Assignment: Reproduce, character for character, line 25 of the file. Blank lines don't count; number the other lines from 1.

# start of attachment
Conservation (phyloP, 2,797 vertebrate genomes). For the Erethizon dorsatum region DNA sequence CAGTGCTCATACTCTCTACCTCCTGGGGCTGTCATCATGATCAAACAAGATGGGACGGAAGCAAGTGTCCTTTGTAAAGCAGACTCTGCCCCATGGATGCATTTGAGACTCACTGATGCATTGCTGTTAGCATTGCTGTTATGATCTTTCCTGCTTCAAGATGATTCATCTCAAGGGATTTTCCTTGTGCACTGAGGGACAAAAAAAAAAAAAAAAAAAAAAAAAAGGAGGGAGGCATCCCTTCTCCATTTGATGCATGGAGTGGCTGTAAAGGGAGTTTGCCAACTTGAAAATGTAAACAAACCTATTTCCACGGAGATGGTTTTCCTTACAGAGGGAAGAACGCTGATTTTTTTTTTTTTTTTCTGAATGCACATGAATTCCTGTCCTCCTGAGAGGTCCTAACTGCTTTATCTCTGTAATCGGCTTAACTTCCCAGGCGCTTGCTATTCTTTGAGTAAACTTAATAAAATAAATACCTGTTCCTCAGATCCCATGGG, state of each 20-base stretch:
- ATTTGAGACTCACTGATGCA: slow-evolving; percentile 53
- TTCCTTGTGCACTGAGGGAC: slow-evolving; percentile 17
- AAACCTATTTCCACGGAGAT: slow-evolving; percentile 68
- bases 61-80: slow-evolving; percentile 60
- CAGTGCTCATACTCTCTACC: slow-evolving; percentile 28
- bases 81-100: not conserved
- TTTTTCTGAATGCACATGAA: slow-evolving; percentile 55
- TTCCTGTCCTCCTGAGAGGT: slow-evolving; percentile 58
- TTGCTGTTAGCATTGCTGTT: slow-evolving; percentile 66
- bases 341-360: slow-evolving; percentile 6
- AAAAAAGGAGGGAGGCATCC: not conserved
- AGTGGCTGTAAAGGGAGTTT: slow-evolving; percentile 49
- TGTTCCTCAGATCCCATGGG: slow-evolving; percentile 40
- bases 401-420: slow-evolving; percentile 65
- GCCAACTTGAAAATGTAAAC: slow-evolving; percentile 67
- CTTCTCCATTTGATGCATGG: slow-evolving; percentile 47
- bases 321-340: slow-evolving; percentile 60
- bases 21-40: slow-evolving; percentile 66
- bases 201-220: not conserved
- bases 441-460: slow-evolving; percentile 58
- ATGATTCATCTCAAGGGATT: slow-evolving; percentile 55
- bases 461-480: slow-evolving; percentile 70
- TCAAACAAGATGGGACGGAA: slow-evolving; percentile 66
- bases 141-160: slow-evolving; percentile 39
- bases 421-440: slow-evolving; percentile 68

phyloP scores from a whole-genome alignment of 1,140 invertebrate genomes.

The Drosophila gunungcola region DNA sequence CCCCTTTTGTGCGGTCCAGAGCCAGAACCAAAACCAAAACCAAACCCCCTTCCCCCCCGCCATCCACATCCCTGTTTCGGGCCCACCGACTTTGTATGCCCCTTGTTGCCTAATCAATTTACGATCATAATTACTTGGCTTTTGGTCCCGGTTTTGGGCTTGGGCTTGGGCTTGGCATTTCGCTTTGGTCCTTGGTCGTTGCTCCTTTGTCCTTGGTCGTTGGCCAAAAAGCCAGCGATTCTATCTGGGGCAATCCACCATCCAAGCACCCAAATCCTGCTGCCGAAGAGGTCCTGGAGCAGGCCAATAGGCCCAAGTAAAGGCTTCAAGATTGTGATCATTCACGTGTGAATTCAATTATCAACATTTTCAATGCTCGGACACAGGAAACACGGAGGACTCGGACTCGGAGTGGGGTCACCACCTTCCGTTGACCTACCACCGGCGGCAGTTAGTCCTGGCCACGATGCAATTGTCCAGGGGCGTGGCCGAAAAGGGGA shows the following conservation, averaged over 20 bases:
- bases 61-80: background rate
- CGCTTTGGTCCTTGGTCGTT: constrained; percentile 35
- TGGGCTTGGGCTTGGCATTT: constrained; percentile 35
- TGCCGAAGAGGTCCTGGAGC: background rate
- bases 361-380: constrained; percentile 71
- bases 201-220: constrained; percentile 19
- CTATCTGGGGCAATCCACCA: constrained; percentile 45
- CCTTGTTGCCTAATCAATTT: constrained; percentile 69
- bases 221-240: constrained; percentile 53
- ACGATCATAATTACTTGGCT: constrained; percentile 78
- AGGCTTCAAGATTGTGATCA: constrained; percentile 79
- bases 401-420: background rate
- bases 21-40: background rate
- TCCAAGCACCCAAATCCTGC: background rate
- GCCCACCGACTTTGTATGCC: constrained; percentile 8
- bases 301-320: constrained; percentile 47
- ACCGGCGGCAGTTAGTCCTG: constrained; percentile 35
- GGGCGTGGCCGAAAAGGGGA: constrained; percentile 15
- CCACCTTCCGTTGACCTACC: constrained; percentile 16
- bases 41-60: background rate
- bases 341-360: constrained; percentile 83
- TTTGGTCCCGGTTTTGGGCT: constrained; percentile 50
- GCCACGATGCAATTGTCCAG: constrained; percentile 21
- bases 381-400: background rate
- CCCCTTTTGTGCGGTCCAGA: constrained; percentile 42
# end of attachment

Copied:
- bases 141-160: slow-evolving; percentile 39